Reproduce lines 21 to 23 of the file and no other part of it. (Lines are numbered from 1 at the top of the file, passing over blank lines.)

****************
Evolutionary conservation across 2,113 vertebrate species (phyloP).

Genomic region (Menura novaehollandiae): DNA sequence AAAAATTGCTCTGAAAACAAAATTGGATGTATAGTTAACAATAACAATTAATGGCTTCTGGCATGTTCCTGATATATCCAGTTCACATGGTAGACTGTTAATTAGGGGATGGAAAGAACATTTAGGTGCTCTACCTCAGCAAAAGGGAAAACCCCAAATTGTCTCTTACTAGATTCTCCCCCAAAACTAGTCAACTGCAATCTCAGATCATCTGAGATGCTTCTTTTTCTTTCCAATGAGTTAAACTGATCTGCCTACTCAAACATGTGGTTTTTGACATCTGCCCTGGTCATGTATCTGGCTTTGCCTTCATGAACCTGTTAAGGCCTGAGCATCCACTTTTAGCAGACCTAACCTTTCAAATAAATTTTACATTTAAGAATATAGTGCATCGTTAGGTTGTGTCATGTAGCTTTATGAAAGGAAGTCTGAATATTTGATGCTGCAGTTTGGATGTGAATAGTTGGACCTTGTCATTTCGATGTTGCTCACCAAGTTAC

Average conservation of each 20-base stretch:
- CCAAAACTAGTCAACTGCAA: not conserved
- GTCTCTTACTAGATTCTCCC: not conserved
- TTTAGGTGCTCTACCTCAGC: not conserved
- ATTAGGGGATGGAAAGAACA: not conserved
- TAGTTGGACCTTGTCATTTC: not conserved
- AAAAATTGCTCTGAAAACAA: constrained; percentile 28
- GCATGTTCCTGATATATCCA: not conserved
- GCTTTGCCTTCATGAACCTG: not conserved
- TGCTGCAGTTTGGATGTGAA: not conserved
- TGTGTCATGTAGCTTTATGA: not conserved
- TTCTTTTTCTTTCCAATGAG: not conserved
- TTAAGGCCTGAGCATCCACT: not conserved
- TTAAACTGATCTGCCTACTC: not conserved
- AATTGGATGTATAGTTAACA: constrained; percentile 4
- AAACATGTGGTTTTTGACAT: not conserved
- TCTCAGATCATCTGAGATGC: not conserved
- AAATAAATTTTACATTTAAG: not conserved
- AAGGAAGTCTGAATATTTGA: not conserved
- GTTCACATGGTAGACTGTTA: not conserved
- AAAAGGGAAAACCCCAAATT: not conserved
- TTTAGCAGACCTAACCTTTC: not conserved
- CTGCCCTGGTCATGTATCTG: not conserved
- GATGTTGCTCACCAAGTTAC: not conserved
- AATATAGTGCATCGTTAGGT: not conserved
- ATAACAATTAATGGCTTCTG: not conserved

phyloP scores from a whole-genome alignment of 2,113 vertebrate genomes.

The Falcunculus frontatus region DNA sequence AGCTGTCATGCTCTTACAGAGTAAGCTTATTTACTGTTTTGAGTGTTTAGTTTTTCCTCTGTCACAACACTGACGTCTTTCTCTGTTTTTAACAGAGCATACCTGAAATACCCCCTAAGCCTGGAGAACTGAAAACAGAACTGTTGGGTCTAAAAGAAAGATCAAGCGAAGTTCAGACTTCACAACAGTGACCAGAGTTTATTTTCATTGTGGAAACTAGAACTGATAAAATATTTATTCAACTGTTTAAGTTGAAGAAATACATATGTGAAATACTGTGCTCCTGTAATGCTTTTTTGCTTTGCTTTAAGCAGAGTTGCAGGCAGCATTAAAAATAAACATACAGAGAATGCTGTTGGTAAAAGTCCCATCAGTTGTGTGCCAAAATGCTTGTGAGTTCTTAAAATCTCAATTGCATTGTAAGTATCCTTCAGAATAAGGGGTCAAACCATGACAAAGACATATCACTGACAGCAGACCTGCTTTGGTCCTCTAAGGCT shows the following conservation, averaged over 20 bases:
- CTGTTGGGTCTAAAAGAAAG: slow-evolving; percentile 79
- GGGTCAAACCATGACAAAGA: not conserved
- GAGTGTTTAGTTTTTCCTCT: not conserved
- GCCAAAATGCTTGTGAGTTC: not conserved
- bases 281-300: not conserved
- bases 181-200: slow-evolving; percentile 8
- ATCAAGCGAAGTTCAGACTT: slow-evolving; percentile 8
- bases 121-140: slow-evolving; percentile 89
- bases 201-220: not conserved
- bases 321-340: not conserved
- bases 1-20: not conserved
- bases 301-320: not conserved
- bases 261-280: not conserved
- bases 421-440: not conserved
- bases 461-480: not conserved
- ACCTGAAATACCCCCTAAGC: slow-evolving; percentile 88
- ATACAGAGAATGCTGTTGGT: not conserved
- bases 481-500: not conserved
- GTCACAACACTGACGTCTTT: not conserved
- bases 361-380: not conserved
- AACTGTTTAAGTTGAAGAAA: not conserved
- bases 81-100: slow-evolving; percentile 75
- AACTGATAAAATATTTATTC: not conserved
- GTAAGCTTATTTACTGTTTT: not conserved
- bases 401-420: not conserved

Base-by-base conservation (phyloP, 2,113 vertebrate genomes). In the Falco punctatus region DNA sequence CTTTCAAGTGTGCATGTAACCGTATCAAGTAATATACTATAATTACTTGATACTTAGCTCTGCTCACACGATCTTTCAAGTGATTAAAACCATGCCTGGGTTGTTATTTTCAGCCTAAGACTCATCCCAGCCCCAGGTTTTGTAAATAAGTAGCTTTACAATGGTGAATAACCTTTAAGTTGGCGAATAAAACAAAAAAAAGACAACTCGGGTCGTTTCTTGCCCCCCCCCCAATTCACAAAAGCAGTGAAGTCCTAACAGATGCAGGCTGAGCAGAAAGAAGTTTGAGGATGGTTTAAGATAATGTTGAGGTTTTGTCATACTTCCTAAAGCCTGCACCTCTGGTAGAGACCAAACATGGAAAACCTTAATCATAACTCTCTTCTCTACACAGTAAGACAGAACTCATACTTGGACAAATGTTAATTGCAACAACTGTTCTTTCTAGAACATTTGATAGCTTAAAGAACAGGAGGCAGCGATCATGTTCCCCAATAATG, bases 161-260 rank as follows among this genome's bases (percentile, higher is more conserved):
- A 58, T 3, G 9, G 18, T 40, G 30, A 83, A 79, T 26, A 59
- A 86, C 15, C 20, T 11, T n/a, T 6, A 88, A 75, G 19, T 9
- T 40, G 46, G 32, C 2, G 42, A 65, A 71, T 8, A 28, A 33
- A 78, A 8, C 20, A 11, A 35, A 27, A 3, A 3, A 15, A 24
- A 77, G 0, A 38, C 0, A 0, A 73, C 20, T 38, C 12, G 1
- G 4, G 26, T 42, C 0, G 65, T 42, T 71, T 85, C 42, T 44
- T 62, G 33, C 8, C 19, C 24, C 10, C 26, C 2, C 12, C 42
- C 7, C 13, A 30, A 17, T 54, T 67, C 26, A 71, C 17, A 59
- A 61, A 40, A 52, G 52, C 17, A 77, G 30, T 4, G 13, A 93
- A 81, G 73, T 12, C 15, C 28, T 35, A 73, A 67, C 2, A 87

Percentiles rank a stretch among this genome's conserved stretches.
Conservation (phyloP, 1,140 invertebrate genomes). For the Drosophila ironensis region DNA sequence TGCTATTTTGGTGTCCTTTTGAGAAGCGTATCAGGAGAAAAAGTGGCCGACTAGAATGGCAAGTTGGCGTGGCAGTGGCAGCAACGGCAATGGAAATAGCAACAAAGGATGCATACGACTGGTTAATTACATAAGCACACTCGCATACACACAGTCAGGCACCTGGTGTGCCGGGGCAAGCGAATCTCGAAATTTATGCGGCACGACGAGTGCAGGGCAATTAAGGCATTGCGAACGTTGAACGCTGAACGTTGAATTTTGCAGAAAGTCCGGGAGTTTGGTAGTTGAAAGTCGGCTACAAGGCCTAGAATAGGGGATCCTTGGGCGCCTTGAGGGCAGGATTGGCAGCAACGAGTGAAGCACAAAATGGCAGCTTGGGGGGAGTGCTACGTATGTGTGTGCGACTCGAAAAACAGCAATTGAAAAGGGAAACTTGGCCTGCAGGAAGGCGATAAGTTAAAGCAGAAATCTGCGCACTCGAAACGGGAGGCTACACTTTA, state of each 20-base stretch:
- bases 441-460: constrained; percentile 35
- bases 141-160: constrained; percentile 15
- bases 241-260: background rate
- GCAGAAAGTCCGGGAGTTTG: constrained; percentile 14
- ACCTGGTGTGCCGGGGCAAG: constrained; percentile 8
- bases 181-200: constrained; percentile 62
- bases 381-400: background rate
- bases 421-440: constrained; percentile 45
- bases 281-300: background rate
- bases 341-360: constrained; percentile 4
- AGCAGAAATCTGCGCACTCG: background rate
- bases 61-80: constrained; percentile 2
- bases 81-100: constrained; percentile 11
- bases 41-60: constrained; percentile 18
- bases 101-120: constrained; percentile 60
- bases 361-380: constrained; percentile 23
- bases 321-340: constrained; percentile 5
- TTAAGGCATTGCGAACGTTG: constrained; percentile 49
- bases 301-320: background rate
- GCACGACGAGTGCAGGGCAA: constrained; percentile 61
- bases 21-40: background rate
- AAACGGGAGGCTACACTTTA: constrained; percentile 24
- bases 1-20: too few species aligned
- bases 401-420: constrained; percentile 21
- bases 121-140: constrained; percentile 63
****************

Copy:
- AAGGAAGTCTGAATATTTGA: not conserved
- GTTCACATGGTAGACTGTTA: not conserved
- AAAAGGGAAAACCCCAAATT: not conserved